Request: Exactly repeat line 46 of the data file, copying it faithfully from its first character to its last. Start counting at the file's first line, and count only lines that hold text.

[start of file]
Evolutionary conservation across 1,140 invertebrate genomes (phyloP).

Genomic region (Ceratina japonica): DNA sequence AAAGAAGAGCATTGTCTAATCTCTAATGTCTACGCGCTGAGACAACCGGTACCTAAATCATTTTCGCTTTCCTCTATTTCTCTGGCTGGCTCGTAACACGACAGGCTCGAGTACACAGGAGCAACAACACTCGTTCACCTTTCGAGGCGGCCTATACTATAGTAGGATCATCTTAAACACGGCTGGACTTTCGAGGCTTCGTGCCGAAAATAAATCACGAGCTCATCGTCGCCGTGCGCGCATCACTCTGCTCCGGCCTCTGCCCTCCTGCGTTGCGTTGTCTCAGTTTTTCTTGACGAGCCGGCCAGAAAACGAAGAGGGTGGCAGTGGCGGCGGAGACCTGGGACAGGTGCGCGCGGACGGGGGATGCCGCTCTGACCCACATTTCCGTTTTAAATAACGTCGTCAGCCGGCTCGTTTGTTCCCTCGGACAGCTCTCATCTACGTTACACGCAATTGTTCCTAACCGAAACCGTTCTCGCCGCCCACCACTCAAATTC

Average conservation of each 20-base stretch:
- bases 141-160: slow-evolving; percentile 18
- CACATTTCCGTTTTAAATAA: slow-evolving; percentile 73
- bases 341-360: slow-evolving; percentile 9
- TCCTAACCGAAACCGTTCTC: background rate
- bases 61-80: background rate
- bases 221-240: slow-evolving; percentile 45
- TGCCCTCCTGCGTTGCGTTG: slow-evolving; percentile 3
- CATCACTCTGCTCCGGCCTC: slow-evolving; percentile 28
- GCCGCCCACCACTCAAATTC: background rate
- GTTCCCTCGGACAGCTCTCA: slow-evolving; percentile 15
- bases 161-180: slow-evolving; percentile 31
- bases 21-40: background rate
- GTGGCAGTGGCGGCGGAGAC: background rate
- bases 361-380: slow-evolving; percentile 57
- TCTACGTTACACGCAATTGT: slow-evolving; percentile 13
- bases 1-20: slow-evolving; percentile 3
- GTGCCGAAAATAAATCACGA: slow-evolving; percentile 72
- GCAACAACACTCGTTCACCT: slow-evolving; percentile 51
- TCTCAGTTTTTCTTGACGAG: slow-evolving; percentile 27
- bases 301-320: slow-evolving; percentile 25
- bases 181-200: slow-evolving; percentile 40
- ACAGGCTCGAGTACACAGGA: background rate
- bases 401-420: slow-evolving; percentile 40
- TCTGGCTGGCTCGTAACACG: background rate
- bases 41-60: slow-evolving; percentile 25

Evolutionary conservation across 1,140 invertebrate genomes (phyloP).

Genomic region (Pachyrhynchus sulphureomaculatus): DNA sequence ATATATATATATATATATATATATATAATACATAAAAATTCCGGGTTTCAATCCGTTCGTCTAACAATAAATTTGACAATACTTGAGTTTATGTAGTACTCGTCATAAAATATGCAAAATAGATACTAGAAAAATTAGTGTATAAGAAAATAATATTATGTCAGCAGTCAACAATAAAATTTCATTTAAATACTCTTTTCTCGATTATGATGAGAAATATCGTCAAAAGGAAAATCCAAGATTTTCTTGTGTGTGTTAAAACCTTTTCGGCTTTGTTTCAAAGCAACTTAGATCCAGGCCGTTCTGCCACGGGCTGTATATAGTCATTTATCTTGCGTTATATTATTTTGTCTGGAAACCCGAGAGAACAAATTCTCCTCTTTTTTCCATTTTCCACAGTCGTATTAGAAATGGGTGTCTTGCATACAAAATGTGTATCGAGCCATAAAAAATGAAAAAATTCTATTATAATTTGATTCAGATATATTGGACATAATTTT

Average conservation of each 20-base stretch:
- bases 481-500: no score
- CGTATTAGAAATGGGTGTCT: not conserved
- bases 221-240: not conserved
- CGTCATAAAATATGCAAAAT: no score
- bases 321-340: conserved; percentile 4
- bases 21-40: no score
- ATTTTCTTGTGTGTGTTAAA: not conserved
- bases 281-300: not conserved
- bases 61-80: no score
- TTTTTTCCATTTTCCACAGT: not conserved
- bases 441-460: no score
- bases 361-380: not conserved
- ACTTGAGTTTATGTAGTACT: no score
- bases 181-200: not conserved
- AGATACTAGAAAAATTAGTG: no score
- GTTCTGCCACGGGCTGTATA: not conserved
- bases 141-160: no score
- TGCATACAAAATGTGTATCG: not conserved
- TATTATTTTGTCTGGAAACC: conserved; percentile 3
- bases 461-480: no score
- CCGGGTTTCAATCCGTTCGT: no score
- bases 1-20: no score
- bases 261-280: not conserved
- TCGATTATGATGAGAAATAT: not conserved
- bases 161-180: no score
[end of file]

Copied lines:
- AGATACTAGAAAAATTAGTG: no score